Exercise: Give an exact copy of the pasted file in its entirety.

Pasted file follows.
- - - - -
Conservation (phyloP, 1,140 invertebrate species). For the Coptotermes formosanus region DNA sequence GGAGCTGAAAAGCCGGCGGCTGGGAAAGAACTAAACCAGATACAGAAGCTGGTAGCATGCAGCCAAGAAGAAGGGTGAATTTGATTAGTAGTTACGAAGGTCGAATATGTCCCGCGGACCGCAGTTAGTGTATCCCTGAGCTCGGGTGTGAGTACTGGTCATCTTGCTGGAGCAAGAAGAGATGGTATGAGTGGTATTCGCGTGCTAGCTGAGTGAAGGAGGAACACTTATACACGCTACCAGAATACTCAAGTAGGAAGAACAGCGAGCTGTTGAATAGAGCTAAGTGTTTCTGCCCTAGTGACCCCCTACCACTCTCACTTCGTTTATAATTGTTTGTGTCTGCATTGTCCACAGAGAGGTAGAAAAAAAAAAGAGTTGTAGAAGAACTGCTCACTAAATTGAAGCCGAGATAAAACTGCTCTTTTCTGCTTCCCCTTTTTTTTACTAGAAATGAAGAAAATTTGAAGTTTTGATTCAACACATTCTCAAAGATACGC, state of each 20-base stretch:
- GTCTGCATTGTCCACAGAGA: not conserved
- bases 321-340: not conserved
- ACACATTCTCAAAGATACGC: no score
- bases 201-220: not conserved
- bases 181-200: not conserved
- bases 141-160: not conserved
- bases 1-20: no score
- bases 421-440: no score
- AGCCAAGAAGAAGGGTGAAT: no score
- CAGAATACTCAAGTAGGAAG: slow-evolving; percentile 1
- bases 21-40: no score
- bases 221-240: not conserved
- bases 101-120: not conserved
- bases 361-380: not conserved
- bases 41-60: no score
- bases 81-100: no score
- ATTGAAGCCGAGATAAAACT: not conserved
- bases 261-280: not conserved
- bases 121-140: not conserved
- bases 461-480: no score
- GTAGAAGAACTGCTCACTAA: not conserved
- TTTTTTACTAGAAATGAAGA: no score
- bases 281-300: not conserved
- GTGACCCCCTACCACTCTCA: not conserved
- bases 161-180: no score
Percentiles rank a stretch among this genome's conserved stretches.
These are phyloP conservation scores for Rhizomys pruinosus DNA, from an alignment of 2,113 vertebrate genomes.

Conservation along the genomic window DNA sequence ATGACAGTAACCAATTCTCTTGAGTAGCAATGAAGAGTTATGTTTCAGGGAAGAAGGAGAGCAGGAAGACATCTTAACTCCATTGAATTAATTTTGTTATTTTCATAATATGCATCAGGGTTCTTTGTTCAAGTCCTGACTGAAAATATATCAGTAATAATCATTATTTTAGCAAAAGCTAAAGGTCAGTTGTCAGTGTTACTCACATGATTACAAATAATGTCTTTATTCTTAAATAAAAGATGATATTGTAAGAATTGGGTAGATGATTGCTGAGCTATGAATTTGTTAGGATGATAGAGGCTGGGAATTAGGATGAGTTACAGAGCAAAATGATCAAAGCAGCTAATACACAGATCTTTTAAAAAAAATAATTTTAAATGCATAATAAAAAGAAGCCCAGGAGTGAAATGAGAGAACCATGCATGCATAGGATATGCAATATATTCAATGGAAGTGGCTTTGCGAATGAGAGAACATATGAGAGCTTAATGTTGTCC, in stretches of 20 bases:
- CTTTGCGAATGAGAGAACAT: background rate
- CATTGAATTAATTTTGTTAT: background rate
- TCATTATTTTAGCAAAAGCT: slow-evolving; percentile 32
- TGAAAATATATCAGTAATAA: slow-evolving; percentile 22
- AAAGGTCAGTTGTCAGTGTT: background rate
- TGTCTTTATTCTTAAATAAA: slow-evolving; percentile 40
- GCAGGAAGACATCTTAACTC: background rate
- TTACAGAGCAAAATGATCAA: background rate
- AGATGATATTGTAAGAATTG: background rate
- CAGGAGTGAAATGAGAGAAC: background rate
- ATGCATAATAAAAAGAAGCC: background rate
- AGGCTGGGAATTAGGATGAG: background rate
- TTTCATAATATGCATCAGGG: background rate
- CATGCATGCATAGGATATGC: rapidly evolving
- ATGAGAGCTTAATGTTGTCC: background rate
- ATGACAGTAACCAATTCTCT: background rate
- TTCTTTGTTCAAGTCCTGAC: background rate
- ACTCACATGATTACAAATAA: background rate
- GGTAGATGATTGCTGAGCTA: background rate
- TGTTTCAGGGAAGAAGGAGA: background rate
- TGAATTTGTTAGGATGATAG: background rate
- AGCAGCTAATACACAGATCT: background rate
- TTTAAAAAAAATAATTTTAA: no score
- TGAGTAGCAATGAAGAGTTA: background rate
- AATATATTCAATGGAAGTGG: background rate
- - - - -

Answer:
Conservation (phyloP, 1,140 invertebrate species). For the Coptotermes formosanus region DNA sequence GGAGCTGAAAAGCCGGCGGCTGGGAAAGAACTAAACCAGATACAGAAGCTGGTAGCATGCAGCCAAGAAGAAGGGTGAATTTGATTAGTAGTTACGAAGGTCGAATATGTCCCGCGGACCGCAGTTAGTGTATCCCTGAGCTCGGGTGTGAGTACTGGTCATCTTGCTGGAGCAAGAAGAGATGGTATGAGTGGTATTCGCGTGCTAGCTGAGTGAAGGAGGAACACTTATACACGCTACCAGAATACTCAAGTAGGAAGAACAGCGAGCTGTTGAATAGAGCTAAGTGTTTCTGCCCTAGTGACCCCCTACCACTCTCACTTCGTTTATAATTGTTTGTGTCTGCATTGTCCACAGAGAGGTAGAAAAAAAAAAGAGTTGTAGAAGAACTGCTCACTAAATTGAAGCCGAGATAAAACTGCTCTTTTCTGCTTCCCCTTTTTTTTACTAGAAATGAAGAAAATTTGAAGTTTTGATTCAACACATTCTCAAAGATACGC, state of each 20-base stretch:
- GTCTGCATTGTCCACAGAGA: not conserved
- bases 321-340: not conserved
- ACACATTCTCAAAGATACGC: no score
- bases 201-220: not conserved
- bases 181-200: not conserved
- bases 141-160: not conserved
- bases 1-20: no score
- bases 421-440: no score
- AGCCAAGAAGAAGGGTGAAT: no score
- CAGAATACTCAAGTAGGAAG: slow-evolving; percentile 1
- bases 21-40: no score
- bases 221-240: not conserved
- bases 101-120: not conserved
- bases 361-380: not conserved
- bases 41-60: no score
- bases 81-100: no score
- ATTGAAGCCGAGATAAAACT: not conserved
- bases 261-280: not conserved
- bases 121-140: not conserved
- bases 461-480: no score
- GTAGAAGAACTGCTCACTAA: not conserved
- TTTTTTACTAGAAATGAAGA: no score
- bases 281-300: not conserved
- GTGACCCCCTACCACTCTCA: not conserved
- bases 161-180: no score
Percentiles rank a stretch among this genome's conserved stretches.
These are phyloP conservation scores for Rhizomys pruinosus DNA, from an alignment of 2,113 vertebrate genomes.

Conservation along the genomic window DNA sequence ATGACAGTAACCAATTCTCTTGAGTAGCAATGAAGAGTTATGTTTCAGGGAAGAAGGAGAGCAGGAAGACATCTTAACTCCATTGAATTAATTTTGTTATTTTCATAATATGCATCAGGGTTCTTTGTTCAAGTCCTGACTGAAAATATATCAGTAATAATCATTATTTTAGCAAAAGCTAAAGGTCAGTTGTCAGTGTTACTCACATGATTACAAATAATGTCTTTATTCTTAAATAAAAGATGATATTGTAAGAATTGGGTAGATGATTGCTGAGCTATGAATTTGTTAGGATGATAGAGGCTGGGAATTAGGATGAGTTACAGAGCAAAATGATCAAAGCAGCTAATACACAGATCTTTTAAAAAAAATAATTTTAAATGCATAATAAAAAGAAGCCCAGGAGTGAAATGAGAGAACCATGCATGCATAGGATATGCAATATATTCAATGGAAGTGGCTTTGCGAATGAGAGAACATATGAGAGCTTAATGTTGTCC, in stretches of 20 bases:
- CTTTGCGAATGAGAGAACAT: background rate
- CATTGAATTAATTTTGTTAT: background rate
- TCATTATTTTAGCAAAAGCT: slow-evolving; percentile 32
- TGAAAATATATCAGTAATAA: slow-evolving; percentile 22
- AAAGGTCAGTTGTCAGTGTT: background rate
- TGTCTTTATTCTTAAATAAA: slow-evolving; percentile 40
- GCAGGAAGACATCTTAACTC: background rate
- TTACAGAGCAAAATGATCAA: background rate
- AGATGATATTGTAAGAATTG: background rate
- CAGGAGTGAAATGAGAGAAC: background rate
- ATGCATAATAAAAAGAAGCC: background rate
- AGGCTGGGAATTAGGATGAG: background rate
- TTTCATAATATGCATCAGGG: background rate
- CATGCATGCATAGGATATGC: rapidly evolving
- ATGAGAGCTTAATGTTGTCC: background rate
- ATGACAGTAACCAATTCTCT: background rate
- TTCTTTGTTCAAGTCCTGAC: background rate
- ACTCACATGATTACAAATAA: background rate
- GGTAGATGATTGCTGAGCTA: background rate
- TGTTTCAGGGAAGAAGGAGA: background rate
- TGAATTTGTTAGGATGATAG: background rate
- AGCAGCTAATACACAGATCT: background rate
- TTTAAAAAAAATAATTTTAA: no score
- TGAGTAGCAATGAAGAGTTA: background rate
- AATATATTCAATGGAAGTGG: background rate